NFL Announces 'Pride Night' at Super Bowl LVIII With No Openly Gay Players
Emell Adolphus READ TIME: 2 MIN.
While we are all for any LGBTQ+ recognition, this move couldn't be more ironic. For the third consecutive year, the NFL is hosting "A Night of Pride" on Feb. 7 as a lead-up to Super Bowl LVIII. However, the NFL still doesn't have any openly gay players.
As reported by Pride, the NFL said the evening will "spotlight advances in the future of LGBTQ inclusion in professional sports as well the NFL's commitment to LGBTQ former and current players." But some spectators might be left wondering, what advances?
GLAAD is partnering with the NFL on the night, and in a statement the organization announced that it is committed to creating LGBTQ+-friendly celebratory spaces.
"GLAAD's partnership with the NFL is committed to creating spaces where all fans can celebrate and to growing important visibility for LGBTQ fans at the Super Bowl and all season long," said GLAAD President and CEO Sarah Kate Ellis in the league's official statement.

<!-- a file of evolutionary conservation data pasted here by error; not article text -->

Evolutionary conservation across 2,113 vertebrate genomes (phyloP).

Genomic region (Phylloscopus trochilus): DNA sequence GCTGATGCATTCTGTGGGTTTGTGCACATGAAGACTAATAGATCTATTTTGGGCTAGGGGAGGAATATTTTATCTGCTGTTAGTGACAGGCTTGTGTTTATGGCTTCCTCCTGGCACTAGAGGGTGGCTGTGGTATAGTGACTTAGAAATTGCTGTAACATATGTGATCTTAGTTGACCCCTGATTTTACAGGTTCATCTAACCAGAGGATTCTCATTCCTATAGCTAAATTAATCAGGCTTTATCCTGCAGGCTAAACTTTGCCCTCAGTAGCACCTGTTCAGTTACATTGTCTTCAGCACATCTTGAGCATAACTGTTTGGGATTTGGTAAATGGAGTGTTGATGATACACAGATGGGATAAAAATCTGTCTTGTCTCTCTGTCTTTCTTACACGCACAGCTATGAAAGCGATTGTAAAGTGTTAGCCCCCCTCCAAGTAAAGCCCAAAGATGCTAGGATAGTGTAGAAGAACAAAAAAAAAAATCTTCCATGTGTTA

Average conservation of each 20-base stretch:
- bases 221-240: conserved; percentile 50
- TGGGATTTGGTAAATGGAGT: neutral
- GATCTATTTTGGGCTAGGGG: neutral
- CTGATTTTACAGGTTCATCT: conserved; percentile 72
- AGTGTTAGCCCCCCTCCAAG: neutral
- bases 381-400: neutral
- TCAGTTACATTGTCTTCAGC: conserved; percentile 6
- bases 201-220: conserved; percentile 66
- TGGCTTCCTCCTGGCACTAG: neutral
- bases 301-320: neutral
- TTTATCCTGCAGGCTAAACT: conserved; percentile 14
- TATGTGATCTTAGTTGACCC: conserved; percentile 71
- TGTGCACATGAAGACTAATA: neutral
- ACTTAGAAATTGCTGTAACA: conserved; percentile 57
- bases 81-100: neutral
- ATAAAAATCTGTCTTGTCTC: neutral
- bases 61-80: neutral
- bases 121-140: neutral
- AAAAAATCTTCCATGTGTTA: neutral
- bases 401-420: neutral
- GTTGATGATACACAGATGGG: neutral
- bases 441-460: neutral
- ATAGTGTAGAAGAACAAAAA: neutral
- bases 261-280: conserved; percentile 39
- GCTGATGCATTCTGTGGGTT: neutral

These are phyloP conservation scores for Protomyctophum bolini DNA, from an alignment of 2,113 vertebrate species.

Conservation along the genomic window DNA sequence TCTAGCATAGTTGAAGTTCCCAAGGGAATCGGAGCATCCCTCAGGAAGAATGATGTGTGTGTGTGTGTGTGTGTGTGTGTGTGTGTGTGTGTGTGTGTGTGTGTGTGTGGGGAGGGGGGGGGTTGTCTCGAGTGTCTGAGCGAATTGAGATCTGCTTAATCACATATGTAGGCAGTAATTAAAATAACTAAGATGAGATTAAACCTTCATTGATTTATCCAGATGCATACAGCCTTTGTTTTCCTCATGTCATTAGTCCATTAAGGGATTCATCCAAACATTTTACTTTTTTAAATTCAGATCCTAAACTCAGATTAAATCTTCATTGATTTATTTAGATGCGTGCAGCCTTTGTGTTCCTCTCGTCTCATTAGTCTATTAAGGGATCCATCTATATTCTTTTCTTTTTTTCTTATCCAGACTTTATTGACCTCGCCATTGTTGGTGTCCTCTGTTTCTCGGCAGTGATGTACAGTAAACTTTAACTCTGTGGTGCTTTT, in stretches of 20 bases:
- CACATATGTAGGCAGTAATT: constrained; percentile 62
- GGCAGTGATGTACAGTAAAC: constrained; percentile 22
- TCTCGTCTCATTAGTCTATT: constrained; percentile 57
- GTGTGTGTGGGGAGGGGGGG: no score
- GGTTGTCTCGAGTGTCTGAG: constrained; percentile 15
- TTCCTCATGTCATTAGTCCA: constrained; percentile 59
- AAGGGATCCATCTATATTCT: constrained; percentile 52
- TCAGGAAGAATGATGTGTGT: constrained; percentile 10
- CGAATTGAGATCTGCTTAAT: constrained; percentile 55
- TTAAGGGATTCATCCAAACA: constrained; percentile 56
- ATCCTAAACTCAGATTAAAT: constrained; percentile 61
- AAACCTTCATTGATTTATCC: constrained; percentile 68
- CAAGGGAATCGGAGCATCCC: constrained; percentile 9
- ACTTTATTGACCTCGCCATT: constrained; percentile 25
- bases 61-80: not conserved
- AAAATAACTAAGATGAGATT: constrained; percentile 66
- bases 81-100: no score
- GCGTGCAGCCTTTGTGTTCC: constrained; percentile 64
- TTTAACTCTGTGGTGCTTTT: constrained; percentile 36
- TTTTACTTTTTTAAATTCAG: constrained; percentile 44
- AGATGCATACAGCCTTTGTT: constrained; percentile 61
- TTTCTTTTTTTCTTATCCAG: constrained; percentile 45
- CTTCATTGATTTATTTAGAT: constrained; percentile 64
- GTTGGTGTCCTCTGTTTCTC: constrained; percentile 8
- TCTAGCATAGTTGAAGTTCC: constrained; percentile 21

Previously, Pride nights have landed sports organizations in trouble, with some fans hoping teams and leagues such as the NFL, NBA, MLB and NHL also walk the walk in addition to talking the talk when it comes to LGBTQ+ support. In May, the Los Angeles Dodgers announced that they would be presenting a drag group called The Sisters of Perpetual Indulgence with a Community Hero Award despite the teams policies and support of LGBTQ people being less than stellar. Then the Dodgers rescinded the group's invite after backlash.
"Let me be clear. This is NOT inclusion. LGBTQ rights and inclusion are rooted in protest and education. If you claim to stand for queer rights and joy yet fear controversy, get out of the way for others to do it right," said Tony Morrison, GLAAD's senior director of communications, in a tweet on May 18.
The NFL should take note.